TUSCALOOSA, Ala. — The University of Alabama will be the lead institution in the state in a national effort to increase the number of students from underrepresented minority groups in the science, technology, engineering and math fields.
UA was awarded a $5 million grant from the National Science Foundation to head the Alabama Louis Stokes Alliances for Minority Participation, or ALSAMP. To kick-off the five-year grant, UA is hosting a meeting on campus Monday, Sept. 19 among top administrators from the participating nine universities, four community colleges and six industry partners.
The meeting begins at 9 a.m. with remarks by UA President Stuart R. Bell in 1012 North Engineering Research Center.
“Taking the lead on this initiative shows our commitment to diversity at The University of Alabama and the significant role we have as part of a national effort to address the nation’s dire need for people from underrepresented minorities in the STEM disciplines,” said Dr. Viola L. Acoff, project manager of ALSAMP and associate dean of undergraduate and graduate programs in UA’s College of Engineering.
ALSAMP began as one of several similar alliances across the nation 25 years ago, and UA joined in 1994. The program awards performance-based stipends to incoming college students to help cover some tuition as well as offering a summer program meant to be a bridge between high school and college and a spring research conference.
“We strive to be more than a scholarship program, so the students are assigned mentors on the faculty and in industry so they can grasp first-hand what they can do with their STEM degree,” Acoff said. “We manage the grant to not only help the students with educational related expenses, but also provide activities and opportunities to ensure success in completing their bachelor’s degree.”
In the new grant cycle, ALSAMP will provide outreach activities that promote STEM fields to middle school students, funding to help minority high school and college students participate in research activities during the summer and offer a bridge program for students transferring from community colleges to four-year institutions.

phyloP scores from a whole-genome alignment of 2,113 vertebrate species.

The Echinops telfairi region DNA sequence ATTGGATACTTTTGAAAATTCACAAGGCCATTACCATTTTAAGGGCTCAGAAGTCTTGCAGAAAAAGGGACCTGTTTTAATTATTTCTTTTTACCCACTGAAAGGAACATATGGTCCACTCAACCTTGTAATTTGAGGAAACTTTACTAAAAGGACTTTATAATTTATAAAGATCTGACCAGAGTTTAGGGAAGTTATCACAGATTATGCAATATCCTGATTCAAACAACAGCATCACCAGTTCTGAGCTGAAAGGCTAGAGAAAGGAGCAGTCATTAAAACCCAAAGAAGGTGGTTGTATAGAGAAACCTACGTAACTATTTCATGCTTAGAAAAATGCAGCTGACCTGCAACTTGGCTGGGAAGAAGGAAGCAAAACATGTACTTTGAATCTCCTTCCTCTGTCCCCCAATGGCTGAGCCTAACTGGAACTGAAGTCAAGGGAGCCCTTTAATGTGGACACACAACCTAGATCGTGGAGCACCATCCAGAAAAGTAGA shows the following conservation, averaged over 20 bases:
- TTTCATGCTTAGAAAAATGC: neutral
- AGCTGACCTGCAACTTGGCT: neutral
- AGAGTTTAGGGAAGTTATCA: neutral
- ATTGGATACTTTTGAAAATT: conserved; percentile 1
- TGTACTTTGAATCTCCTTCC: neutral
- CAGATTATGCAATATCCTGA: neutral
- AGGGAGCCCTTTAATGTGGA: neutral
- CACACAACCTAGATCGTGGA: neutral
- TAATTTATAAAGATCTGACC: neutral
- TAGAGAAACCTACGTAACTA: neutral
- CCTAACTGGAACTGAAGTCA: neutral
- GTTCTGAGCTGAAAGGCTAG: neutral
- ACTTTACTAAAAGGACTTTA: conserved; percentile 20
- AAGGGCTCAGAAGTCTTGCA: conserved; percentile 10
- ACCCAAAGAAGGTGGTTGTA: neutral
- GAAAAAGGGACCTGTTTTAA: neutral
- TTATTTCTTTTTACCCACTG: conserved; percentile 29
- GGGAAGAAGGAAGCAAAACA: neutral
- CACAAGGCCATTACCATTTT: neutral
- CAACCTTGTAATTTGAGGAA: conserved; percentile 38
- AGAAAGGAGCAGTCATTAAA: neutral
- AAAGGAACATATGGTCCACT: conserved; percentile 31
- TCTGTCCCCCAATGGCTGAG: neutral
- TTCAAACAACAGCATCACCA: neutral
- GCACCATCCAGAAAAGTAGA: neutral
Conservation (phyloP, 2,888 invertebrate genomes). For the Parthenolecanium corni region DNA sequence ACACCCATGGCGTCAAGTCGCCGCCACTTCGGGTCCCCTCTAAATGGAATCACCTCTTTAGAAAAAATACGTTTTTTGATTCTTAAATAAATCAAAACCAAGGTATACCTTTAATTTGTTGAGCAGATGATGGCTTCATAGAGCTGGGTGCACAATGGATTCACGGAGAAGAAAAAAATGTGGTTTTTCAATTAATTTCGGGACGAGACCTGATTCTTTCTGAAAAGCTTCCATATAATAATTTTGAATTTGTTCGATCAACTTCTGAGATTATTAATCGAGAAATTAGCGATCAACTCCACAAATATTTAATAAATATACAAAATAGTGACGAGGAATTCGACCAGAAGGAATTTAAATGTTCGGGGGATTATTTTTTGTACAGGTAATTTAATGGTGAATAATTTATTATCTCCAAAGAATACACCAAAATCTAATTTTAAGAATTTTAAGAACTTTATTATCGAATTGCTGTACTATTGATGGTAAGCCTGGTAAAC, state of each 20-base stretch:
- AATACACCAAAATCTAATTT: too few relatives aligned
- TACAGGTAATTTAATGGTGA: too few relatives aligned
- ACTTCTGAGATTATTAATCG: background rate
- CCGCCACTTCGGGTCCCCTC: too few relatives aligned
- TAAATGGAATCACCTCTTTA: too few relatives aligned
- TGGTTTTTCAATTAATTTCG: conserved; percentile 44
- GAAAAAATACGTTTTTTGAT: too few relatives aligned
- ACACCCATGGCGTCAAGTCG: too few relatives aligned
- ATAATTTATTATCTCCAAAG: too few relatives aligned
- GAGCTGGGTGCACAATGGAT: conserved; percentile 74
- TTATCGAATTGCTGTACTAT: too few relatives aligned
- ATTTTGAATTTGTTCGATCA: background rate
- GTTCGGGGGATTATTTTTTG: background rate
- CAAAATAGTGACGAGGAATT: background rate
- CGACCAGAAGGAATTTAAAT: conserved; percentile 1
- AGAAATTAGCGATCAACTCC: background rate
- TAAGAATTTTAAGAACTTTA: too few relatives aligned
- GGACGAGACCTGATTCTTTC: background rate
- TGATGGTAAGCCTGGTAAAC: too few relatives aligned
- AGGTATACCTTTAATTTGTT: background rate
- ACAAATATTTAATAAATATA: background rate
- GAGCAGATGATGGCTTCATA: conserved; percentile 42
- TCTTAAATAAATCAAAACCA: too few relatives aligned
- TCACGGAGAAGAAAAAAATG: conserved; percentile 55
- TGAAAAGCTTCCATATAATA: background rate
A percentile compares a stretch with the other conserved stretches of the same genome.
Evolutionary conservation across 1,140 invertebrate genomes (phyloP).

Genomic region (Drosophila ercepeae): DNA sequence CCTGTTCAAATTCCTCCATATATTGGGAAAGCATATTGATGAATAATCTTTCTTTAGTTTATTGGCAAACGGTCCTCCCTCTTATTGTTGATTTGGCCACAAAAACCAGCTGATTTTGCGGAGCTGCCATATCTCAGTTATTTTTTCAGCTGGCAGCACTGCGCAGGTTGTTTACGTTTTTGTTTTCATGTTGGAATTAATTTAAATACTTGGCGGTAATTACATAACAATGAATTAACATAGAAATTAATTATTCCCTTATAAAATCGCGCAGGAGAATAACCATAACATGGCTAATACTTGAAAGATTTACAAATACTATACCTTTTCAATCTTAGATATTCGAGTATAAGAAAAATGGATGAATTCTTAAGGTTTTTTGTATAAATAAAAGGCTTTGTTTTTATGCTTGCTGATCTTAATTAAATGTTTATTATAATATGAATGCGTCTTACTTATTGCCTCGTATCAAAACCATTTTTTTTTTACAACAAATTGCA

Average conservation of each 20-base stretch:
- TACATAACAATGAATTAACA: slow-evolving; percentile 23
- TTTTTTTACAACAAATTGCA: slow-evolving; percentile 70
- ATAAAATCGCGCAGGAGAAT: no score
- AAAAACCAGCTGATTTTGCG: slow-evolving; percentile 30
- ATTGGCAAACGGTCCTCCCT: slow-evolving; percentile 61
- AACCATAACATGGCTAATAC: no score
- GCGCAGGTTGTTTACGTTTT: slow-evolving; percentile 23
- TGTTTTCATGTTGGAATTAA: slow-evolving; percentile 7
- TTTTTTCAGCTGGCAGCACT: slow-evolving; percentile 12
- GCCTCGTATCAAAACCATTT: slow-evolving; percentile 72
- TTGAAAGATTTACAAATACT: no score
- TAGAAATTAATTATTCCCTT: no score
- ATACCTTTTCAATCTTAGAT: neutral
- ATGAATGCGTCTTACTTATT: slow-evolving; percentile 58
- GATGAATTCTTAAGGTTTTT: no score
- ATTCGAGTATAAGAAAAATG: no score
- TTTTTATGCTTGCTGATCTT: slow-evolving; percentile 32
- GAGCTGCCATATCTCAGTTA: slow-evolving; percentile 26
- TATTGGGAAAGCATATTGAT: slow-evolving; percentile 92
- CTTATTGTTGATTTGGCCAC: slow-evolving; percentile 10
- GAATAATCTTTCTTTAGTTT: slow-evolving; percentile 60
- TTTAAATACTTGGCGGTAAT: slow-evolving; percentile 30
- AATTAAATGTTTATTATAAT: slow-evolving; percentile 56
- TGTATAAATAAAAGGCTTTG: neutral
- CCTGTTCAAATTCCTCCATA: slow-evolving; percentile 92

The grant, which provides about $1 million annually for five years, comes to UA, but will be distributed among ALSAMP members who will then use the funding for student support.
Along with UA, the other four-year institutions in ALSAMP are the University of Alabama in Huntsville, the University of Alabama at Birmingham, University of South Alabama, Oakwood University, Miles College, Talladega College, Stillman College and Alabama A&M University. Also part of ALSAMP are Faulkner State, Calhoun, Shelton State and Jefferson Davis community colleges. The Alabama School of Math and Science along with the Alabama School of Fine Arts are members. Industry partners include Mercedes-Benz U.S. International, Dynetics, Alabama Power Co., Airbus, Evonik and SSAB.
The University of Alabama, the state’s oldest and largest public institution of higher education, is a student-centered research university that draws the best and brightest to an academic community committed to providing a premier undergraduate and graduate education. UA is dedicated to achieving excellence in scholarship, collaboration and intellectual engagement; providing public outreach and service to the state of Alabama and the nation; and nurturing a campus environment that fosters collegiality, respect and inclusivity.